Mouthus – The Long Salt

The Long Salt

Hot damn! Mouthus returns with a much better record than last year’s Slow Globes. This one’s called The Long Salt, and not only is it devoid of Fleetwood Mac covers, but it is a significantly stronger release overall than its predecessor. Mouthus comes off sounding like a mess of broken cassette tapes warped from the sun of one too many hot summers left lying in the back seat of an automobile sitting in a junkyard. Somebody must have found that shit and put it back together for your listening enjoyment. Those fools are Nate Nelson and Brian Sullivan.

This is the fourth “official” Mouthus album following the aforementioned Slow Globes, Loam, and one self-titled full-length. These dudes also collaborated on last year’s excellent White Rock record Tarpit that saw them teaming up with one of my personal favorite noise groups, Double Leopards, for a long, drawn-out exercise in scrape and drone.

The Long Salt isn’t what I’d call “punishing” in the general sense of how some noise records try to pull out all the stops and go for the most horrifying sounds they can muster. Instead, what we have here sounds like some lost analog tape clatter being chewed up in the jaws of a Tyrannosaurus Rex (no reference to the Marc Bolan fronted glam band of yore}. It almost sounds like this used to be an all-out aural assault but was recorded and then someone damaged the master tapes (maybe dropped them in a bathtub would be an accurate description) and then played the tape back at half speed. Sure, there’s percussion, but it doesn’t seem to make a whole lot of sense. It certainly isn’t rhythmic, and moreover it adds to the general chaos of the album. There’s plenty of hiss and decay here too, and over it all some vocals that come off like the yawn of lumbering beasts echoing in a tunnel.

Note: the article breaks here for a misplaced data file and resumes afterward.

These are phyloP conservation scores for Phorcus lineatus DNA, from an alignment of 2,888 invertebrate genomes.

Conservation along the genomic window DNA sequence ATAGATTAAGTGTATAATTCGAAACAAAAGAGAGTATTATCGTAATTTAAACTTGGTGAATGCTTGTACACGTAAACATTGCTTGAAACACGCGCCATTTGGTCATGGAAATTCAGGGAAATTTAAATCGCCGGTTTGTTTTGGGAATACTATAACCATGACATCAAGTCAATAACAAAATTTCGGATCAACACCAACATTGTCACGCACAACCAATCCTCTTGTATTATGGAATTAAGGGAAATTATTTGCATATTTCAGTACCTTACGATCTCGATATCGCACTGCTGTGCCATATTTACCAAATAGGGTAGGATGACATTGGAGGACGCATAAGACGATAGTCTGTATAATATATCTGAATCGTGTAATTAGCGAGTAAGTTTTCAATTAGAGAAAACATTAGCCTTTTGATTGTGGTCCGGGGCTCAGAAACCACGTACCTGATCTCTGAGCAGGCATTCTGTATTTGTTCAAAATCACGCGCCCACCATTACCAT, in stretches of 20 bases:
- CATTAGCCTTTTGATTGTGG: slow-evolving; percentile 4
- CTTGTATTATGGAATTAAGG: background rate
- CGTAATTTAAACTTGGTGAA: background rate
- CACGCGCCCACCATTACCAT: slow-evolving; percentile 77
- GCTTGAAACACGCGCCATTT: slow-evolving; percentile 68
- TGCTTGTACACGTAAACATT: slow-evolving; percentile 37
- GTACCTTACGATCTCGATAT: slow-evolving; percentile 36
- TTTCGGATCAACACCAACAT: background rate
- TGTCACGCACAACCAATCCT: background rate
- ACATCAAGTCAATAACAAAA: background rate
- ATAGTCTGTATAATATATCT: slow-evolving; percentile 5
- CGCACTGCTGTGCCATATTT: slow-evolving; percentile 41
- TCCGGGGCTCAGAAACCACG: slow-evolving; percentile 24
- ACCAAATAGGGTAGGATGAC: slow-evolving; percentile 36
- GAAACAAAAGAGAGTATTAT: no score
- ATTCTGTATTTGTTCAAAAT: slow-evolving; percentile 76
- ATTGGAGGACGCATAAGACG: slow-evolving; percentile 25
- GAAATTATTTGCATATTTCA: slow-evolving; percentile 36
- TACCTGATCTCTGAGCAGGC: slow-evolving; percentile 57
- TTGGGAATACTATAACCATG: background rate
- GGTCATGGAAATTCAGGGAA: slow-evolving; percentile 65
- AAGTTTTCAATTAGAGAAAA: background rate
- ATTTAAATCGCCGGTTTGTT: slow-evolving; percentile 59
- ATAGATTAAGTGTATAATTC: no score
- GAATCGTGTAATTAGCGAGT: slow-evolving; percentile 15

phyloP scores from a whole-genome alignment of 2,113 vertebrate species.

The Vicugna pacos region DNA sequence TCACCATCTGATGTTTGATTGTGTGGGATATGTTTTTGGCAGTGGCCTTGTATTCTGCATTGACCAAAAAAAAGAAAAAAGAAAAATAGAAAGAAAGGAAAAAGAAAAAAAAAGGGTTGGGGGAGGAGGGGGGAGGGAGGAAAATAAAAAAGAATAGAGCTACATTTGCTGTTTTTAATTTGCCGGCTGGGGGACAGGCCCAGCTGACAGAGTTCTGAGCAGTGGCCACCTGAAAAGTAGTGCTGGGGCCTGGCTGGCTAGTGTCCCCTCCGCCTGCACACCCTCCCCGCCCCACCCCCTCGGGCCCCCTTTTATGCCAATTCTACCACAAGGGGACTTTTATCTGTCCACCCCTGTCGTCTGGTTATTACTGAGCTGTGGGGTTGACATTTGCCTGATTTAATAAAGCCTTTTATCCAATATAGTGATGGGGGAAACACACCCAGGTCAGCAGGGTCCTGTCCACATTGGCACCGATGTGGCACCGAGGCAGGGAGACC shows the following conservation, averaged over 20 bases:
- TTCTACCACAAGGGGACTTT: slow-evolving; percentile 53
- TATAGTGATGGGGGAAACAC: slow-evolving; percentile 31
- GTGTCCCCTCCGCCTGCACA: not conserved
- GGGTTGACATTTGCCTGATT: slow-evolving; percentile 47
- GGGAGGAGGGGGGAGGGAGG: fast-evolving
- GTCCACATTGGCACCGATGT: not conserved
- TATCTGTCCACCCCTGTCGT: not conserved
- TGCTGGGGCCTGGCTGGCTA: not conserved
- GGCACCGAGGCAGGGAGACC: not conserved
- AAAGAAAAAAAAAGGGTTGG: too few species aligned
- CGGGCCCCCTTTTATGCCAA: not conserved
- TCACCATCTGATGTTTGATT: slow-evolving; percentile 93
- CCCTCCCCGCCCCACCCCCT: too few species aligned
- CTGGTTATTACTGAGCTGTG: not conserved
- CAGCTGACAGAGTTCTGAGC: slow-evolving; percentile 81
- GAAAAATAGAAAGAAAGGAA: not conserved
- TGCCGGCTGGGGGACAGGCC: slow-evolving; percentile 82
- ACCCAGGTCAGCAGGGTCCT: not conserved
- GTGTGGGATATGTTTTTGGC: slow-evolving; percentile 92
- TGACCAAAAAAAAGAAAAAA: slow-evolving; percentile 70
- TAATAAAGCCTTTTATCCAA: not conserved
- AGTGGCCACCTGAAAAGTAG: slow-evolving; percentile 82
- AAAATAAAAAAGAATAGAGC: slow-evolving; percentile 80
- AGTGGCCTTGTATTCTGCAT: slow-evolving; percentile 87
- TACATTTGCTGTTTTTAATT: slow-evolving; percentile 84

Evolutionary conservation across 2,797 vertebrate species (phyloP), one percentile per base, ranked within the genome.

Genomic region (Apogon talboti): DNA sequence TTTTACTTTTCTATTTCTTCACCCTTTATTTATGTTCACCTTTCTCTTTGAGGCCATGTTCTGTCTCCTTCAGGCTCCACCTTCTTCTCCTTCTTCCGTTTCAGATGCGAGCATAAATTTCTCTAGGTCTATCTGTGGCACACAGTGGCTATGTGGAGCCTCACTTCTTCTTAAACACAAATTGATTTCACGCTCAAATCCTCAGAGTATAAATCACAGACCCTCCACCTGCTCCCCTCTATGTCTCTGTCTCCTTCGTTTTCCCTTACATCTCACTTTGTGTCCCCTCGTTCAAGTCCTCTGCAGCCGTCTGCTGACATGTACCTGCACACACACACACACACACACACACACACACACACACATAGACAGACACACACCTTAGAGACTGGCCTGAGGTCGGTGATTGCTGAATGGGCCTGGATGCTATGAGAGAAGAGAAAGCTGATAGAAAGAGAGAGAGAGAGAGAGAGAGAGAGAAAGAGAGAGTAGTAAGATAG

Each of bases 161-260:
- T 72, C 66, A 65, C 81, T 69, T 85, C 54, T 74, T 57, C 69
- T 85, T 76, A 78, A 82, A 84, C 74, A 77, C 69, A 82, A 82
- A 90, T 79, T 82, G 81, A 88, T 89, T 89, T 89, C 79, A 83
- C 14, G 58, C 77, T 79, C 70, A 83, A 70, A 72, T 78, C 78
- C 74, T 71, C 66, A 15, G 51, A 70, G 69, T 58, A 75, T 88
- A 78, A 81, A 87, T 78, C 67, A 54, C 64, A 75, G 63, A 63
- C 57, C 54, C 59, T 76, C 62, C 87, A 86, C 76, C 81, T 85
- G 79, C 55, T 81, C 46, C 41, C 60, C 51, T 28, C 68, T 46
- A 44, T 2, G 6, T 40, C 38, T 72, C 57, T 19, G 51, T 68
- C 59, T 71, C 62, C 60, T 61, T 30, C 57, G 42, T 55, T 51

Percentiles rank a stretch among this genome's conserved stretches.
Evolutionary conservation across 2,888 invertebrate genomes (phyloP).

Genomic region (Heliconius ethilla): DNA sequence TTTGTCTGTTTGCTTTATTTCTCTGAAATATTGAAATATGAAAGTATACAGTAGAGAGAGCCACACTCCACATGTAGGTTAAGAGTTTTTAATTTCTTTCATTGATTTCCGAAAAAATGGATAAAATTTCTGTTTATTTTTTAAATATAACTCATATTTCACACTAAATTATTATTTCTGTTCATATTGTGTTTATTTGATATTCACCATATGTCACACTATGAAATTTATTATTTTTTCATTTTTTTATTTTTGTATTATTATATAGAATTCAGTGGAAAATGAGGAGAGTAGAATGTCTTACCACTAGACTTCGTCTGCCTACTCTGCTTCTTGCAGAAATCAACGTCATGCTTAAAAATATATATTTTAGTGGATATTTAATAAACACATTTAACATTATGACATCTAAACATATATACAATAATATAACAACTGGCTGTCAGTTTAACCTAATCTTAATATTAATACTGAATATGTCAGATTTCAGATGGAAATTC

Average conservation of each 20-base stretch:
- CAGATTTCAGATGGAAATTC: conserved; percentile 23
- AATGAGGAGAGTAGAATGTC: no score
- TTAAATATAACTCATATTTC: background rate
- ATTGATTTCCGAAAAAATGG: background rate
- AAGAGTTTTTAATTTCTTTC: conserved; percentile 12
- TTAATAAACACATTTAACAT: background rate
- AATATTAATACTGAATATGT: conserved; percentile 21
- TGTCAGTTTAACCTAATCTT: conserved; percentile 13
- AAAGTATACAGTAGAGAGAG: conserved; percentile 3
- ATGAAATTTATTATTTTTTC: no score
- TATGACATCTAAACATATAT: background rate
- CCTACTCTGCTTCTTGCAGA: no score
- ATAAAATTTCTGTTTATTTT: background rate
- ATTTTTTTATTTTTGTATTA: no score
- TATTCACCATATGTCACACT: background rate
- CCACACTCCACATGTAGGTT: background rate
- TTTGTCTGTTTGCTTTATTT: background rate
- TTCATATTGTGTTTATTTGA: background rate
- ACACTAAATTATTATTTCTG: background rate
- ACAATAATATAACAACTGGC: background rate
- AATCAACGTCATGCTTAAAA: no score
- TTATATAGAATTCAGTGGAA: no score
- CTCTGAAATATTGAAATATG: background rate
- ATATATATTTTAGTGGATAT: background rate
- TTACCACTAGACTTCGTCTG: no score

It goes without saying that records like this will not appeal to everyone. The murky recording actually complements these compositions but it’s sure to turn more than a few people off. Regardless, The Long Salt is a phenomenal record deserving of more attention than it will get. For those that enjoy harsh noise of the Harry Pussy school of rock, Mouthus does not disappoint.